Thrombogenicity of Mechanical Aortic Valves in an Animal Model: Site Specific Testing Is Crucial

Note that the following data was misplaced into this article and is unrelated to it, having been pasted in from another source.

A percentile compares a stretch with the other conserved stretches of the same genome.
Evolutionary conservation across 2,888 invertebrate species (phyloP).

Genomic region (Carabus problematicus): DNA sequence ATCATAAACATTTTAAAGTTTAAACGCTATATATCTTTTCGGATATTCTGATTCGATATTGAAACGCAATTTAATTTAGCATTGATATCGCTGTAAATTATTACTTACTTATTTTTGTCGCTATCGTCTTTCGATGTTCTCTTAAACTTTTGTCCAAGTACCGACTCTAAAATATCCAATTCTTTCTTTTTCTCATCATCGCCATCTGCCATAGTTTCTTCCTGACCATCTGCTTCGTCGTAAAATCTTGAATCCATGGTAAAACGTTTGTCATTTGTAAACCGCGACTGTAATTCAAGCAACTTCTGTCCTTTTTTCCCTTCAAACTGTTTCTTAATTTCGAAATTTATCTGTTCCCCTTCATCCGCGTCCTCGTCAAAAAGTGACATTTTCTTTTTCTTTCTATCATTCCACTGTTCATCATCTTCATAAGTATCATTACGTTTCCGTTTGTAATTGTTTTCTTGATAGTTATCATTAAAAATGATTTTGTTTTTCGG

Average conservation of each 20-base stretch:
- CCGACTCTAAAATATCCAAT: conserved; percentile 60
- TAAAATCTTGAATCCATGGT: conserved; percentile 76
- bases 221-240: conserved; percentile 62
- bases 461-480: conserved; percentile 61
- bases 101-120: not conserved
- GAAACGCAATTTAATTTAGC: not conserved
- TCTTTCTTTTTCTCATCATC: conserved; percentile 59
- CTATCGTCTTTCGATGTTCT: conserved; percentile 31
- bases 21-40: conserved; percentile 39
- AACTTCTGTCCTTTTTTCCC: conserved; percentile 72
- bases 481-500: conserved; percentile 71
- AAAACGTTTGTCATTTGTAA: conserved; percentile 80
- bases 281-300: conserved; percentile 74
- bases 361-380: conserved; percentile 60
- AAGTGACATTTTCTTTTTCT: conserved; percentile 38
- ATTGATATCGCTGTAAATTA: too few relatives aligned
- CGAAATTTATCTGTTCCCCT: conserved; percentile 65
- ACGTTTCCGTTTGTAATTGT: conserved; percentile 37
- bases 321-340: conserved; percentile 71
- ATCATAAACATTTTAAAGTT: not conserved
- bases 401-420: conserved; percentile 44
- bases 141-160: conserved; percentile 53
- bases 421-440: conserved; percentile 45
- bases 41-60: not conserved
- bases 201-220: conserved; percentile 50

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We evaluated a new trileaflet prosthesis and a control bileaflet prosthesis in the mitral and aortic positions in 27 calves. The prototype trileaflet valve (TV1) functioned satisfactorily in the mitral position (TV1m, n = 7) but later yielded thrombogenic complications in the aortic position (TV1a, n = 4). The valve was redesigned (TV2) and retested in the mitral (TV2m, n= 4) and aortic (TV2a, n= 5) positions, along with control valves (Cm, n= 4; Ca, n= 3). At necropsy, the valves were graded on a scale of 0 (no visible thrombi) to 4 (thrombi greater than 5 mm and/or obstructed leaflets). The TV1m, TV2m, and Cm animals, respectively, had implant durations of 215 ± 112, 140 ± 63, and 159 ± 89 days and thrombus grades of 0.71 ± 0.76, 0.33 ± 0.58, and 1.50 ± 0.58. The TV1a, TV2a, and Ca animals had implant durations of 18 ± 12, 159 ± 61, and 108 ± 62 days and thrombus grades of 2.75 ± 1.00, 0.50 ± 0.58, and 0.67 ± 0.58 (p < .005; TV2avs. TV1a). Three TV1a calves died early of valve related complications. A design irregularity, undetected in the mitral position but revealed in the aortic position, caused a high early mortality in the TV1a animals. Redesigning the prosthesis eliminated valve related mortality and significantly reduced the thrombus grade. Because satisfactory performance in the mitral position does not guarantee safety or efficacy in the aortic position, site specific preclinical testing is crucial for mechanical heart valves.

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